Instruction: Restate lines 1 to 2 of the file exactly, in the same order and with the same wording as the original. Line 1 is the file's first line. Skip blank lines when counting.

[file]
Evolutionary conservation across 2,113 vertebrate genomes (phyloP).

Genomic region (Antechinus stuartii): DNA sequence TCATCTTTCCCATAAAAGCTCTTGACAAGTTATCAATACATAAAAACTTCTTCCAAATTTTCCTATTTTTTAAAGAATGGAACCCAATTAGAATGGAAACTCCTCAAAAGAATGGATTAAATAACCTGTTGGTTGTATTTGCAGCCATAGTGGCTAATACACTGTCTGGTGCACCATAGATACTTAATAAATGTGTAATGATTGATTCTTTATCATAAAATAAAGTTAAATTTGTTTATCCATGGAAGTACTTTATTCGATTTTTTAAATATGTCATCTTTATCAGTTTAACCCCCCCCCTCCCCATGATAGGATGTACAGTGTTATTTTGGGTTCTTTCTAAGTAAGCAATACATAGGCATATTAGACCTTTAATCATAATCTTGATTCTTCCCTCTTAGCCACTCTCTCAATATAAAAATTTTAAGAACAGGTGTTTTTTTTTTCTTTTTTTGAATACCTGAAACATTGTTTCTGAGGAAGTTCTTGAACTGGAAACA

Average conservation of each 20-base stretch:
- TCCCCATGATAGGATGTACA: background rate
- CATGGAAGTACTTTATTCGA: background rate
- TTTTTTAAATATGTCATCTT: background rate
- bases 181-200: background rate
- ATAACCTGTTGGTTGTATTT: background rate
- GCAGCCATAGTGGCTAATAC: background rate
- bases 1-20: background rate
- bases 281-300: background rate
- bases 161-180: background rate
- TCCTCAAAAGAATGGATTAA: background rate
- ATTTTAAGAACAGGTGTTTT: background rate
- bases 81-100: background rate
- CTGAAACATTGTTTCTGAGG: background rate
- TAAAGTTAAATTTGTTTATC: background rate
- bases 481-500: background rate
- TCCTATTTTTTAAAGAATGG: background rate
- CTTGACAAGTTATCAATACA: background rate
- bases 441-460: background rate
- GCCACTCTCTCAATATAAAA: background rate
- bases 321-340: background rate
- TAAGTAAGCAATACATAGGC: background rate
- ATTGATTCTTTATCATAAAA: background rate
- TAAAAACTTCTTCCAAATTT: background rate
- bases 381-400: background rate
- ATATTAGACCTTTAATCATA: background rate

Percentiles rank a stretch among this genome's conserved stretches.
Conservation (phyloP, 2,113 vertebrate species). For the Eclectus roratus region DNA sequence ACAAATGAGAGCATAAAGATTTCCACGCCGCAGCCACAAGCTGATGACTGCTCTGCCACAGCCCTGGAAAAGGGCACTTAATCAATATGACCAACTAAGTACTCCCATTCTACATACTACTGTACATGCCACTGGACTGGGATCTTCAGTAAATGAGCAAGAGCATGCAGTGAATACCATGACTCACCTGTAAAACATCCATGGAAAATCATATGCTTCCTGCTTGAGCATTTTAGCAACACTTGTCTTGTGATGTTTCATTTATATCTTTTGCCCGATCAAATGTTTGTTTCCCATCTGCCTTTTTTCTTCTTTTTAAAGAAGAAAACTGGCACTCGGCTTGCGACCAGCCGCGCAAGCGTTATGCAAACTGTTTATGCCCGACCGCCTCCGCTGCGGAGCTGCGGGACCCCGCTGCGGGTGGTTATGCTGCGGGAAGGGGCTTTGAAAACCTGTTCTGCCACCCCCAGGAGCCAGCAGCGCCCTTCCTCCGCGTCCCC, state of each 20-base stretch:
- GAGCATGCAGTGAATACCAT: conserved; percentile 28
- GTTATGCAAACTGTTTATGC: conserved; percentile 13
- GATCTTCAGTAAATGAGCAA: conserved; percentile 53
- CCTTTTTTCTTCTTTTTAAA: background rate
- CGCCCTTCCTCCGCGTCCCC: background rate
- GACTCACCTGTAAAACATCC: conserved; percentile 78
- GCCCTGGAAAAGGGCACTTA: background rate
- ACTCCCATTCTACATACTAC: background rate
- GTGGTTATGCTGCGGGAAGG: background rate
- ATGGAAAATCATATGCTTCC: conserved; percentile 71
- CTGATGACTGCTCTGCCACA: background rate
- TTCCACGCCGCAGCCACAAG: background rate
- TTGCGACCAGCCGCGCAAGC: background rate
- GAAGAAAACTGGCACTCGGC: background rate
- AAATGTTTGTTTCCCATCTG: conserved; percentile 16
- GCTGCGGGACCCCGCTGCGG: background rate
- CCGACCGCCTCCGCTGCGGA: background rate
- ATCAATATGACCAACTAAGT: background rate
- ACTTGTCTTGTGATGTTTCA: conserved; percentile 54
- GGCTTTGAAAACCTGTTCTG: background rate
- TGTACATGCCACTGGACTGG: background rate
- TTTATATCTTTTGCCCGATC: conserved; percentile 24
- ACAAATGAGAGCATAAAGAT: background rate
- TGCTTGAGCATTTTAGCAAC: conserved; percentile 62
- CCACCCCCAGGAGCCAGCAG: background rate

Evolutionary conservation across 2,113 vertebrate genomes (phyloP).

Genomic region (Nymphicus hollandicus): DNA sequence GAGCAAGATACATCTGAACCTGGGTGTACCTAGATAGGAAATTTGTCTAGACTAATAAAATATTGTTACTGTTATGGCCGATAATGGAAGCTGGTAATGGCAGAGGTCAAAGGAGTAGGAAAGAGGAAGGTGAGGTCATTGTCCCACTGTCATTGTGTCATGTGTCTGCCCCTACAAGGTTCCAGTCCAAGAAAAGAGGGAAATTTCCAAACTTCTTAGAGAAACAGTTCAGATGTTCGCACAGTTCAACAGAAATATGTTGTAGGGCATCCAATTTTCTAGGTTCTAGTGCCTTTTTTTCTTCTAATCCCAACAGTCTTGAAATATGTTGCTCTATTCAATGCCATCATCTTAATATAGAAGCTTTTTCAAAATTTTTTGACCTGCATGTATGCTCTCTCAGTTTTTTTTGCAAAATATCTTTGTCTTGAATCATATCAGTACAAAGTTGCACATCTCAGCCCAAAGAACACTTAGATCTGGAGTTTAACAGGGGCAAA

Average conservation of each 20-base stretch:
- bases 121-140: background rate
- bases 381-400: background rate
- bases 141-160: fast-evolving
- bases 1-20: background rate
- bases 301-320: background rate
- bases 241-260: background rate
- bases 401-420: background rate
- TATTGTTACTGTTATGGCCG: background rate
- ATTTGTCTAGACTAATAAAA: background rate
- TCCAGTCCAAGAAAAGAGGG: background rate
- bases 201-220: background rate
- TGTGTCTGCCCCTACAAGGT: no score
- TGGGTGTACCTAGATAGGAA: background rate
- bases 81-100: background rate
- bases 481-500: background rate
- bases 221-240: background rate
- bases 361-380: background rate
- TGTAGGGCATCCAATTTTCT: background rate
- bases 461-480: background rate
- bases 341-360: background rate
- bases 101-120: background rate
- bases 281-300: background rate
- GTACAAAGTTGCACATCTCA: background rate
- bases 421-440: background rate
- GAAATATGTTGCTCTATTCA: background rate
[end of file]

Evolutionary conservation across 2,113 vertebrate genomes (phyloP).

Genomic region (Antechinus stuartii): DNA sequence TCATCTTTCCCATAAAAGCTCTTGACAAGTTATCAATACATAAAAACTTCTTCCAAATTTTCCTATTTTTTAAAGAATGGAACCCAATTAGAATGGAAACTCCTCAAAAGAATGGATTAAATAACCTGTTGGTTGTATTTGCAGCCATAGTGGCTAATACACTGTCTGGTGCACCATAGATACTTAATAAATGTGTAATGATTGATTCTTTATCATAAAATAAAGTTAAATTTGTTTATCCATGGAAGTACTTTATTCGATTTTTTAAATATGTCATCTTTATCAGTTTAACCCCCCCCCTCCCCATGATAGGATGTACAGTGTTATTTTGGGTTCTTTCTAAGTAAGCAATACATAGGCATATTAGACCTTTAATCATAATCTTGATTCTTCCCTCTTAGCCACTCTCTCAATATAAAAATTTTAAGAACAGGTGTTTTTTTTTTCTTTTTTTGAATACCTGAAACATTGTTTCTGAGGAAGTTCTTGAACTGGAAACA